Treatment for cancer aims to destroy or remove cancer cells. The most common procedures are surgery, chemotherapy, and radiation therapy, and each can be used either alone or in combination.
Skin Reactions from Radiation Therapy
It is not unusual for the skin to change during radiation therapy. Each person reacts to treatment differently. The way the skin reacts to radiation therapy depends on various factors like which part of your body is being treated or the type and dose of radiation that you get.
If you are undergoing radiation therapy, tell your doctor or nurse if you smoke, suffering high blood pressure, diabetes, any collagen vascular diseases, such as rheumatoid arthritis or dermatomyositis, or a history of skin cancer in the area to be radiated. These conditions may affect the way your wounds heal and the extent of your reaction to the radiation therapy.
Types of Skin Reactions During Radiation Therapy
Your skin may turn pink or tanned at the treatment site where you’re getting radiation therapy. As your treatment continues, you will notice your skin becoming bright red or very dark and swollen. Your skin may also start to feel dry, feel tight, be itchy, and look flaky.
Some people undergoing radiation therapy may also develop a rash or blisters that may open and peel, in the area where they are getting treatment. These skin reactions are most likely to peak until two weeks after your last treatment. It may take several weeks after you finish your treatment for your skin to improve.
Your treatment team will see you weekly while you’re receiving treatments to examine your skin and make the needed recommendations for changes in your skincare.
Skin Reactions from Radiation Therapy
Keep your skin clean
Bathe daily using warm water and mild unscented soap. Rinse your skin thoroughly and pat it dry using a soft towel. Wash the area being treated with the utmost care and gentleness. Don’t use a washcloth, scrubbing cloth, loofah, or brush.
The tattoo marks you got before your treatment are permanent and won’t wash off. You may get other markings during radiation therapy, such as an outline of your treatment area. If your radiation therapist gives you the go-ahead, you can remove these markings using mineral oil.
Never use alcohol or alcohol pads on the area getting treatment.
Moisturize your skin often
A good time to start using a moisturizer is when you begin treatment. Moisturizing can help lessen any skin reaction. Choose a moisturizer that does not have any fragrances or lanolin. Several over-the-counter moisturizers are good to use, or you can ask your nurse to suggest one for you. Use only one product at a time unless your nurse tells you to use more.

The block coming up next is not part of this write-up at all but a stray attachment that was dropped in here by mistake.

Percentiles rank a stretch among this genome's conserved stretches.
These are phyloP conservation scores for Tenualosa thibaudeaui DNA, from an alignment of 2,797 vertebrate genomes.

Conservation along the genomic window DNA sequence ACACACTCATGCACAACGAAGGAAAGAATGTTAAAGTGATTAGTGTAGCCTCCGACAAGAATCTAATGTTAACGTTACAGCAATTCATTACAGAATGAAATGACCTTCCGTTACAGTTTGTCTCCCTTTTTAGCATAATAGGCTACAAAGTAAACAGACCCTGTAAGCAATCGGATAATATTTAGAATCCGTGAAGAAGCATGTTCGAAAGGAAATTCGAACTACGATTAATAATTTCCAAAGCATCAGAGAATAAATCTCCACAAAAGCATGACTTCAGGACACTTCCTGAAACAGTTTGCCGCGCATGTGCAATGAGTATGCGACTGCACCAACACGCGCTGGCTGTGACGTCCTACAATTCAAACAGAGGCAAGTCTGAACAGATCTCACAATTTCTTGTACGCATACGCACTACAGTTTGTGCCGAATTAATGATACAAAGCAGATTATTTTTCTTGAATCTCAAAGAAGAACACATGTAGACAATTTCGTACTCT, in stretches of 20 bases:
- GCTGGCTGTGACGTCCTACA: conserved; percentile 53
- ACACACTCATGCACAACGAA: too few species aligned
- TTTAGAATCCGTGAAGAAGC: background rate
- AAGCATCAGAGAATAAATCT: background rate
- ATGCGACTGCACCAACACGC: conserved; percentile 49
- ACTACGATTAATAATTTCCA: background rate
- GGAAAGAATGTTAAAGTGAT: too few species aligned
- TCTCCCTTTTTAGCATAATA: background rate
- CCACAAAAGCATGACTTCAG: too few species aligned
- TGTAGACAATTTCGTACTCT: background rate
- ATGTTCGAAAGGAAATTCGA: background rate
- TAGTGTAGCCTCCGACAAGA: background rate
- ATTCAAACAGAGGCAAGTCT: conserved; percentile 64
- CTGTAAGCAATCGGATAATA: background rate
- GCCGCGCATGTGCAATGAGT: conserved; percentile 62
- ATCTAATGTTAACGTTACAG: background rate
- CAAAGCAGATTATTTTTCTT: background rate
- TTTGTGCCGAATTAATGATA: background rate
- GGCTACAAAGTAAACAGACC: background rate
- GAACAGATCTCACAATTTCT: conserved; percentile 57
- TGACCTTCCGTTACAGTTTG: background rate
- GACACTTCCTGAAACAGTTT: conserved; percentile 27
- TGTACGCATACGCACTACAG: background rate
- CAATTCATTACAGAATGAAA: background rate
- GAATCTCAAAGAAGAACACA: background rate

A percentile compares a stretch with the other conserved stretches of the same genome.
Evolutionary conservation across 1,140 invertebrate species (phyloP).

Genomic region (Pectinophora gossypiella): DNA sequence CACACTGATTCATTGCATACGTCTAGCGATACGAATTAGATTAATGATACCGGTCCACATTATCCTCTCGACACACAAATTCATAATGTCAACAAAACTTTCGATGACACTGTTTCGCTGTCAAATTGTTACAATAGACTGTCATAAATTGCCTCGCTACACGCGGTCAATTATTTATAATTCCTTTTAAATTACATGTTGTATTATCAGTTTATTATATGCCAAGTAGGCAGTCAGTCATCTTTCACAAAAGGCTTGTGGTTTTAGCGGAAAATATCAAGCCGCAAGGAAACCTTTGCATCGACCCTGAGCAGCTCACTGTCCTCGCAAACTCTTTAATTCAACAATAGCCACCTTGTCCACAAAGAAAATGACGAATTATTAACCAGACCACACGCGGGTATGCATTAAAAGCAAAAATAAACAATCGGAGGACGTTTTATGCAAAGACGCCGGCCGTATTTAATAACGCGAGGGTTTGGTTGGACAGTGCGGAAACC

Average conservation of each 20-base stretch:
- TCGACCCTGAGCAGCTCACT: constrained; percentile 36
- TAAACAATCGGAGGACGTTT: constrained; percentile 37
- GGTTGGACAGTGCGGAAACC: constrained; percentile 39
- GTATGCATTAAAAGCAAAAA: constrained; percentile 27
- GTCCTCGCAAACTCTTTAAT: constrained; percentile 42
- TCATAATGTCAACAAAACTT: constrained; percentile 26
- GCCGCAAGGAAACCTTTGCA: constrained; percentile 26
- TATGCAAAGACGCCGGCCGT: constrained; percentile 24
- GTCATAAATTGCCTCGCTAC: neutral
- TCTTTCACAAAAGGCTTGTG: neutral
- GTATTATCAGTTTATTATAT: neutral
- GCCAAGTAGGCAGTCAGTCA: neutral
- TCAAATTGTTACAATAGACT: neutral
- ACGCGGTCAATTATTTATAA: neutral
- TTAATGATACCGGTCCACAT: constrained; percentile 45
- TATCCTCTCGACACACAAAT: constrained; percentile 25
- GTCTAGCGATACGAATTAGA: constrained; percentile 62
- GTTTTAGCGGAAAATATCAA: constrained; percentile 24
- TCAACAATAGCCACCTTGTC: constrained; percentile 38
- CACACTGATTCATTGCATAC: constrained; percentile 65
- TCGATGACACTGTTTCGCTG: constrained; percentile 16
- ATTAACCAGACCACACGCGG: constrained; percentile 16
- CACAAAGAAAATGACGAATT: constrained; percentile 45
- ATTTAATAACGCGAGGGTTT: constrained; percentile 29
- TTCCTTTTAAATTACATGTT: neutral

Your nurse or therapist may prescribe you a medication for itchy skin either at the start or during your radiation therapy.
- Apply the moisturizer in the morning and at night.
- Don’t apply moisturizers to open areas or wounds on your skin.
- Avoid irritating your skin in the area getting treatment
- Wear loose-fitting cotton clothing over the treated area.
- Use only the moisturizers, creams, or lotions that were prescribed by your doctor or nurse.
- Don’t use any products such as makeup, perfumes, powders, or aftershave in the area being treated.
- You can use deodorant on the intact skin of the area being treated. Stop using it if irritation occurs.
- Don’t shave the treated skin. If you need to shave, do so with an electric razor and stop if irritation occurs.
- Don’t put tape on the treated skin.
- Don’t expose your treated skin to extreme hot or cold temperatures such as hot tubs, water bottles, heating pads, and ice packs.
- Don’t apply any patches to the treated area.
- Don’t scratch itchy skin. Ask for recommendations from your nurse on how to relieve the itching.
- If you don’t develop any skin reactions during the treatment, you can swim in a chlorinated pool. However, be sure to rinse off the chlorine well immediately after getting out of the pool.
- Avoid tanning or burning your skin during and after you’re finished with treatment. If you’re going to be in the sun, use a PABA-free sunblock with an SPF of 30 or higher. Make sure to wear loose-fitting clothing that covers you well.
When to Call Your Doctor or Nurse
According to the Memorial Sloan Kettering Cancer Center, you should consult your nurse or doctor if you get any of the following:
- A temperature of 100.4 °F (38 °C) or higher
- Increasing pain or discomfort
- Increased redness or swelling or skin that is hard or hot to the touch
- A rash or blistering of your skin in the treated area
- Drainage from your skin in the treated area
- Any new open areas or changes to your skin
- Any other new symptoms or problems
Sea Active Skincare for Chemotherapy/Radiation
Sea Active Skincare began its extensive research and development over twenty-five years ago when our product creator, Vincene Parrinello, was battling cancer and was later on diagnosed with a rare spindle cell melanoma on her arm.
We work with a handful of health and skin care professionals who are carefully educated to inform their patients of personal care ingredients to avoid, as well as how to select a skincare product to help them care for their skin from the treatment period forward.
Our products have been carefully formulated with only the highest quality essential oils to provide uplifting, soothing, calming, and refreshing benefits. We do not use perfumes on our products.
All our products have been researched for effectiveness and evaluated to ensure safety and purity, especially for those with severe skin challenges.
Sea Active™ Skincare is determined is providing an exceptional holistic product line in the hopes of helping cancer patients see vibrant, healthier-looking skin despite medical or emotional tolls that can compromise the skin. Browse our website today to learn more about our products and the ingredients we use.